The quarterly age pension adjustments come into play on September 20, and thanks to inflation all pensioners will get an income boost.
The pension rates are somewhat confusing because there are four changes a year: in July and January each year they adjust the thresholds, and in September and March they adjust the amount of pension paid.
These changes can sometimes produce anomalous outcomes, and savvy pensioners should keep an eye on the changes, to see if they can tweak their situation to achieve better financial outcomes.
Go to my website, www.noelwhittaker.com.au, to download the new pension charts and play with the age pension calculator and the deeming calculator, both of which have been updated with the new numbers.
The last pension changes took effect from July 1. Because they raised the thresholds but not the amount of the pension itself, only part-pensioners got an increase in their pension.
This meant the most needy pensioners - those under the asset and income thresholds - got no pension increase at all, despite record inflation. In fact, they went backwards. But part-pensioners who were just over the bottom threshold ended up with a full pension because of the threshold increase.
For example, on July 1, 2023 the level of assets at which the pension starts to reduce for a couple rose from $419,000 to $451,500.
That meant that pensioners who were missing out on the full pension due to a tiny amount of excess assets ended up with the full pension because of a rise in the cut-off rate.
But when the rate of pension goes up, the upper limit threshold cut-off point automatically increases as well. So now retiree pensioner couples have cracked the million dollar mark in assets: the cut-off point for a homeowner couple has risen from $986,500 to $1,000,003.
Given the sad state of government finances, there must be some who will be thinking, "Why should people with $1 million of assets, plus most likely a luxury home, be getting welfare?"
Note how the tests intersect: Centrelink tests you on both the income test and the assets test, and then applies the one that gives you the least pension.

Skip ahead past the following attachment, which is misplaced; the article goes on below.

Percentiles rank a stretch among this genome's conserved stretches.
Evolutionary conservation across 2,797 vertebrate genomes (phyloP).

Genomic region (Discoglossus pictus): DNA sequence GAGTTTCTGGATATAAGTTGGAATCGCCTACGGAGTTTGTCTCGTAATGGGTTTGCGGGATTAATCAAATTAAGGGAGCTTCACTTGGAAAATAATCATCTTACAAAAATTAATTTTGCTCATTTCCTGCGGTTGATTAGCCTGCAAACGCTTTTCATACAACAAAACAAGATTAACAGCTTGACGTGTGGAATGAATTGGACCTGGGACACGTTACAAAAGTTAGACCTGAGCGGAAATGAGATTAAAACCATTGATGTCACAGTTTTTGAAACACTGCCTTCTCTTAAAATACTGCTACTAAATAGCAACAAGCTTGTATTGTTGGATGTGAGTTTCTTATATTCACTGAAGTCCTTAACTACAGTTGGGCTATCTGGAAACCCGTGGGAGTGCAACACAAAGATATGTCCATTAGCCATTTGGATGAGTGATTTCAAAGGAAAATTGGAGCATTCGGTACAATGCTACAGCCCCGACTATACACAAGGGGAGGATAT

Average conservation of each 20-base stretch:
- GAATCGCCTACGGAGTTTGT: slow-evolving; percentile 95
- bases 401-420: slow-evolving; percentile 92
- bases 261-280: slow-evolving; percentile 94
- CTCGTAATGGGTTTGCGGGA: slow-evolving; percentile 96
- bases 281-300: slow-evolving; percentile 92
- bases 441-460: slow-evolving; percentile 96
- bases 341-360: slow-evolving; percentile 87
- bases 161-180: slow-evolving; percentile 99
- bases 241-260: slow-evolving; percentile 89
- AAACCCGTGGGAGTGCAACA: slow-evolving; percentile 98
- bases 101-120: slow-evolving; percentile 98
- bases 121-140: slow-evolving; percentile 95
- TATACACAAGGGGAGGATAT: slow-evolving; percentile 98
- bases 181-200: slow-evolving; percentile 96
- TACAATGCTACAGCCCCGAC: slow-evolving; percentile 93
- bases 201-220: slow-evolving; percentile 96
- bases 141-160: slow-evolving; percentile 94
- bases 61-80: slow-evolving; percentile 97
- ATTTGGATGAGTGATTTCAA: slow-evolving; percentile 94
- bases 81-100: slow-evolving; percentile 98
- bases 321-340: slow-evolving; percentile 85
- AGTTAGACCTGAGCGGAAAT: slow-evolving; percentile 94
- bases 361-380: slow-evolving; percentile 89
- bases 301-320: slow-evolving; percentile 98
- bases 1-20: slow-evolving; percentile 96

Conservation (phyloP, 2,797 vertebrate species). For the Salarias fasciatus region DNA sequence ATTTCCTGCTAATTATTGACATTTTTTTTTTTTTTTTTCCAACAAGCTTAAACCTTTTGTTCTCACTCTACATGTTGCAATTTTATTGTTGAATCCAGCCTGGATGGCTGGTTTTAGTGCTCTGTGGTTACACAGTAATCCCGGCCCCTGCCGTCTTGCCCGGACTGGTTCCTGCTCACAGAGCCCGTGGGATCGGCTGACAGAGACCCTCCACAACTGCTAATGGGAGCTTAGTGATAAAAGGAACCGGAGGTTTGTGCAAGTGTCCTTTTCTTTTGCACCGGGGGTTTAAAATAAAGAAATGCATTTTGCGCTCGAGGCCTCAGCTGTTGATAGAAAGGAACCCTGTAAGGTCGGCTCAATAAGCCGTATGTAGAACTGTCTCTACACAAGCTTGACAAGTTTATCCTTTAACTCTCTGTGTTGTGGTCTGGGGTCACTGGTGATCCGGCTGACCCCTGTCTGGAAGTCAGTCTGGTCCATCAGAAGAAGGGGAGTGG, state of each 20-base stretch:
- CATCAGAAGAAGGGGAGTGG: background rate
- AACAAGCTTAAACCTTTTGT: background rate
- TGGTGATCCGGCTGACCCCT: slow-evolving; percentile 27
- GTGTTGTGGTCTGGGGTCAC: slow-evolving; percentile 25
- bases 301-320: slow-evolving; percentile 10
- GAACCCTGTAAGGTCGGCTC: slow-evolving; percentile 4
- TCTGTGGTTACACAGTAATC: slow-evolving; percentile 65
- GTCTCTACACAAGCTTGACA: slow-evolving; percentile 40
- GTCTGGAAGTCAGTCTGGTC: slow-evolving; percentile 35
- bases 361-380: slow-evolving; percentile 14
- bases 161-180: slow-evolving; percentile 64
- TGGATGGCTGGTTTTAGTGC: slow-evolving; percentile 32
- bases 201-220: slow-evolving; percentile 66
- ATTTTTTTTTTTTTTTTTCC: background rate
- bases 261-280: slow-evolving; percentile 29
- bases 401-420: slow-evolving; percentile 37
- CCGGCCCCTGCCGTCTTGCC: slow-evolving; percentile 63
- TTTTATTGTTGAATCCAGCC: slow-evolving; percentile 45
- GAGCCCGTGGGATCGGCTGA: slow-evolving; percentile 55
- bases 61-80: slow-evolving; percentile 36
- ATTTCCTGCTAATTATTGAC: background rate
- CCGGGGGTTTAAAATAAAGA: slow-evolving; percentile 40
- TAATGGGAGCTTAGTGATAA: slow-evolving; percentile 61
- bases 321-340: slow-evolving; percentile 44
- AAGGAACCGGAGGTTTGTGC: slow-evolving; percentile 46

But the tests are out of kilter, which can lead to some unusual results. For example, if you're asset-tested, deeming is not relevant - it's only used for the income test.
A couple with $1 million of assessable assets can earn $95,000 a year income because they're not assessed under the income test.
If those assets included $900,000 of financial assets they would be assessed as having a deemed income of just $18,246 a year, but they still have scope to earn an additional $76,754 a year.
There are now pension-friendly products that may enable self-funded retirees to get a part pension and all the concessions to go with it.
For example, a couple with $1.1 million of assessable assets could invest $300,000 in an approved lifetime income product. The term "approved" means that only 60 per cent of its value is assessed for the assets test - it's as if they've disposed of the other 40 per cent.
Their assessable assets would drop by $120,000 to $980,000 and they would qualify for a pension of $68 a fortnight plus all the concessions.
They would also receive a lifetime income from the new product, which could be worth $20,000 a year, indexed, depending on their situation.
If you think these sort of strategies may benefit you, talk to a good financial adviser for more details.
- Noel Whittaker is the author of 10 Simple Steps to Financial Freedom and numerous other books on personal finance. His advice is general in nature and readers should seek their own professional advice before making any financial decisions. Email: email@example.com